If you have ever dealt with a wet chicken run, then you know what a headache it can be. This post will help you deal with a wet chicken run and the mud that comes with it.
If you have chickens, then you already know what a fun and quirky animal they are. There is nothing I love more than watching my flock chatter and cluck as they make their way around the yard.
Chickens love to scratch and are pretty efficient at it. The problem is they can turn a lush plot of grass into a dirt pile in just days. And that dirt pile, in turn, can become a plot of mud with just one rainfall.
One of the worst places on our farm in spring is our chicken run.
There is just no way around it. When the snow melts it just sits there in the run in stagnant puddles. We desperately need drainage, but that is buried somewhere at the bottom of Hubby’s list so I don’t expect it will get done anytime soon.
So, as usual, I am looking for a plan B to hold me over (and the chickens) until the problem can be fixed.
Ninja Tip: Please note that I live in Northwestern Pennsylvania so my tip may not work if you live in a much wetter climate. Also, this is only a temporary fix and if your area is prone to heavy rains, you will want to find a more solid solution such as the drainage I mentioned above.
How to deal with a wet chicken run.
Cue my goats.
My goats are very picky eaters especially when it comes to their hay. Well, that is if the hay is green and lush.
They are notorious for picking out the best grass and letting the rest fall to the ground where it sits and piles up. That is where I come in.
Once a week or so I remove this hay and toss it into the chicken coop. The hay provides a dry surface for the hens in the run and keeps them and the inside coop much cleaner.
The hens love the hay as well and spend most of their days scratching it into the mud which in turn quickly composts it down for me. By the time, I am ready to plant my garden I have a great supply of rich dark wonderful compost.
Around April I just wait for a warm and sunny day. (Make sure it’s sunny so you can dry out the run quicker)
I head to my coop armed with a wheelbarrow, pitchfork and hopefully a willing child of mine to help. It is pretty thick at this point (about 4-8 inches) and it’s not an easy task but the payoff is a good one so I don’t mind too much.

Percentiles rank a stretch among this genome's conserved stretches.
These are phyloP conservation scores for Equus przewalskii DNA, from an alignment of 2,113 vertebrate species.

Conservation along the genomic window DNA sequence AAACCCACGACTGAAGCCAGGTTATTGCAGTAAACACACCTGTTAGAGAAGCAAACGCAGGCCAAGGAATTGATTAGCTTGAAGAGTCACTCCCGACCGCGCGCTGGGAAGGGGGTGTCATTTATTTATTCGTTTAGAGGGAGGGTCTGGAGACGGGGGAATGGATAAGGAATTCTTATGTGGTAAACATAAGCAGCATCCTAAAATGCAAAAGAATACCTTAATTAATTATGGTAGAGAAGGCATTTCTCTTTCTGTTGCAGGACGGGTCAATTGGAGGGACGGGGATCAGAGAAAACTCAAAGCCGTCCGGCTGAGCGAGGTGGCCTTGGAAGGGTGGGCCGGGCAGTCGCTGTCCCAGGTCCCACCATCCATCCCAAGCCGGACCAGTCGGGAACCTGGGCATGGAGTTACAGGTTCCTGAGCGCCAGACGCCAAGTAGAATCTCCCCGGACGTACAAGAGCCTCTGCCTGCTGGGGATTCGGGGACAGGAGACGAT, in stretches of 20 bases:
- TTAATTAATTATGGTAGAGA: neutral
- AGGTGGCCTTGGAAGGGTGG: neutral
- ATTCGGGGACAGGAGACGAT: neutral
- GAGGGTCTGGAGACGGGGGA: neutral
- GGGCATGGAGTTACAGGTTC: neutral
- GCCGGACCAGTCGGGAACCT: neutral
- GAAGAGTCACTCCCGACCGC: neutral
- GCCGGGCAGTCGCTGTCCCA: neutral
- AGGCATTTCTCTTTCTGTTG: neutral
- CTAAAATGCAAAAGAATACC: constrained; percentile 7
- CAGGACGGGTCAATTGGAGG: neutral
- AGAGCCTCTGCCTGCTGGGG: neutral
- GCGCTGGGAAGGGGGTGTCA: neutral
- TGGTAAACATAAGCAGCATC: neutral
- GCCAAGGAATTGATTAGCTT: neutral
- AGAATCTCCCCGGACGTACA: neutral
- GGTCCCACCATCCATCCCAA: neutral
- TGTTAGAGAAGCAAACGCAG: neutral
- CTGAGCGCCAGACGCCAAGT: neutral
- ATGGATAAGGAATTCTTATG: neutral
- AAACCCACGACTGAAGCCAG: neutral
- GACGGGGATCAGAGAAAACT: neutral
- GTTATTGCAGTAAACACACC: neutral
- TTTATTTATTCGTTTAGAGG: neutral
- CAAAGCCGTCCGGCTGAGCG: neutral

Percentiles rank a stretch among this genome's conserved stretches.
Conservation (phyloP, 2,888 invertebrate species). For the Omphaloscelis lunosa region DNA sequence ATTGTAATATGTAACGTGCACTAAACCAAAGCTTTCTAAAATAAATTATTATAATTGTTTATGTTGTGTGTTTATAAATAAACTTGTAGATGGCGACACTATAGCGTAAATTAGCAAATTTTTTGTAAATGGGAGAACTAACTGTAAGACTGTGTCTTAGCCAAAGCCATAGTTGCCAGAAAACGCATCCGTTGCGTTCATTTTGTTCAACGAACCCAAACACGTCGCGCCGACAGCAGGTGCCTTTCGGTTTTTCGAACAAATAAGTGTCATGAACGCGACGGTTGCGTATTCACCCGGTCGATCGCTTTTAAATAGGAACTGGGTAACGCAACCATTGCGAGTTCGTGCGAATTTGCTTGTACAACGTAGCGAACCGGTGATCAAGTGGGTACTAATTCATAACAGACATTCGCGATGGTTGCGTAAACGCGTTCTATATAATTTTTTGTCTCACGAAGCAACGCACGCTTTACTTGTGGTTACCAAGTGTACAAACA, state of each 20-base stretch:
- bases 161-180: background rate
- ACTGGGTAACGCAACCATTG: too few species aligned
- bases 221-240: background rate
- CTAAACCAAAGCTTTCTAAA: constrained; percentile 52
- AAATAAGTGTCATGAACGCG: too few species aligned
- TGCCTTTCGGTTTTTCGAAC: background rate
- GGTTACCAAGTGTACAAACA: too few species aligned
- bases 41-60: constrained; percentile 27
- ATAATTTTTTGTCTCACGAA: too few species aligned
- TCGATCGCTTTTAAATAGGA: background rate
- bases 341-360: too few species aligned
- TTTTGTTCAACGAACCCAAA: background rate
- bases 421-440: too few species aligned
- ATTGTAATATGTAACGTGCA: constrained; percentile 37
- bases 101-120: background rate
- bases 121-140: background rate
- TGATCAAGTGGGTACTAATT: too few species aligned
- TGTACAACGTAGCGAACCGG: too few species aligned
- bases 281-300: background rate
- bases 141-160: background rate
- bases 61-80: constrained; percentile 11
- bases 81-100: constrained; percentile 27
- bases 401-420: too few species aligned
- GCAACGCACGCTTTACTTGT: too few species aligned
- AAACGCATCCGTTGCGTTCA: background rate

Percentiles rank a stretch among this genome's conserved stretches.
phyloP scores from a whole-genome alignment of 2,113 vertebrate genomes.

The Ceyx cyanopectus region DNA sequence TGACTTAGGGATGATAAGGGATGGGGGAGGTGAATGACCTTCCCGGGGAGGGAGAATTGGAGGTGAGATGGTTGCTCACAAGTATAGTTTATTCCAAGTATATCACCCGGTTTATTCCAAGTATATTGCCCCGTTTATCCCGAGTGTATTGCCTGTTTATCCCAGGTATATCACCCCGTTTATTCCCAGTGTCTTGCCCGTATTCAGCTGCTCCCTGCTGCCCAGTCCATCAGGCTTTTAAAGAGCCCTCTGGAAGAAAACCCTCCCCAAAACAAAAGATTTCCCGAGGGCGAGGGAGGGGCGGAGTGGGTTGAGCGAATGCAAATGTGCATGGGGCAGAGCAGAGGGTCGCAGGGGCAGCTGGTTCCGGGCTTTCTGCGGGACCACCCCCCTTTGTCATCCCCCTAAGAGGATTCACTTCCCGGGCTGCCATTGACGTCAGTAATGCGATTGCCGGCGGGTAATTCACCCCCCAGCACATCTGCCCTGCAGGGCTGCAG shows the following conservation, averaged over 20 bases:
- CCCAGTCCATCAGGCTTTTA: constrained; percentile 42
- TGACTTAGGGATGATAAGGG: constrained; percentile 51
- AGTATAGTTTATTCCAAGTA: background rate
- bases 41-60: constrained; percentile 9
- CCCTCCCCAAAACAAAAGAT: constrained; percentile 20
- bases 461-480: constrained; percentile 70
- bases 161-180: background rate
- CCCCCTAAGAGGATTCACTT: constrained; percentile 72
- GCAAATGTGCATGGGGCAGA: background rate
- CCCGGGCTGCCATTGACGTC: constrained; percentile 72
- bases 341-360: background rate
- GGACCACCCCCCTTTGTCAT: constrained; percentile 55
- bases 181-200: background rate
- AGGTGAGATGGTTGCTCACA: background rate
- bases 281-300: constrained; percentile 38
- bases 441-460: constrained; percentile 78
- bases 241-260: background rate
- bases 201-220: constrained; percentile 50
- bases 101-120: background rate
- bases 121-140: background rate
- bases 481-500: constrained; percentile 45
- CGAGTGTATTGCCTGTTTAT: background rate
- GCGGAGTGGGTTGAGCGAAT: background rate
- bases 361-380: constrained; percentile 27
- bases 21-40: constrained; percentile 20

Once I take all I need for my garden I will keep the hens out of the run for about an hour or two.
The warm sun dries up the new ground pretty quickly and we are ready for summer!
Now, what if you do not have excess discarded hay to use in your run?
There is nowhere that says the hay needs to be soiled, fresh hay or straw for that matter will work just as well. You can sprinkle a little scratch on the hay to give your girls a fun game of hide and seek.
If it’s summer, grass clippings are perfect for a wet run and provide the same benefits as the hay does. My chickens LOVE grass clippings, so I love to dump them into their run!
If it’s fall dry leaves will work just as well and are another favorite of my chickens. There can be quite a few bugs in those leaves and chickens love their bugs.
Spare Wood Scraps
If you find yourself without any brown matter to use in the run, wooden pallets or discarded wood can be a good temporary fix until things dry up. We burn wood in the winter for our heat so we have quite a bit of bark and wood chips to dump in our run if needed.
Make a Move
On particularly wet seasons I will move my gals to dry land with a portable fence. I have several mesh electric nettings that are great for this. They love the change of scenery and their run gets a well-deserved rest.
Full Hay Bales
I often will put a hay bale in my coop. The girls love to climb on it and within a few months they will even have the bale torn apart and worked into the ground. Our hay in PA is pretty cheap, just $3-$5 a bale so it’s an inexpensive alternative.
Remember to watch your runs. If you are having a particularly wet season, the matter you put in may rot before it is able to compost down. It is important to remove it at this point so your chickens do not get a respiratory illness.
Get them up off the ground
I like to put items in my run that will get my ladies out of the mud. A few tires, an old step ladder, and even cinder blocks work great. Find what you have around your home that you can use to get your gals up off of the ground and out of the mud.
Build a buffer from the rain.
If things are really wet you may want to help dry a patch out with a tarp. This can be just enough to shelter a small area just to give your hens a break. Remember to angle the roof so the water runs off and away from the run.
When homesteading it is important to think outside of the box. When dealing with a situation such as a wet chicken run, look at the tools and supplies you have all around you and think creatively how to resolve a problem. I love the challenge of making something out of nothing!
Discarded hay?? Nope, that’s just dry matter for my soggy and wet chicken run.
One goat’s trash is a chicken owners treasure and a great way to fix a wet chicken run!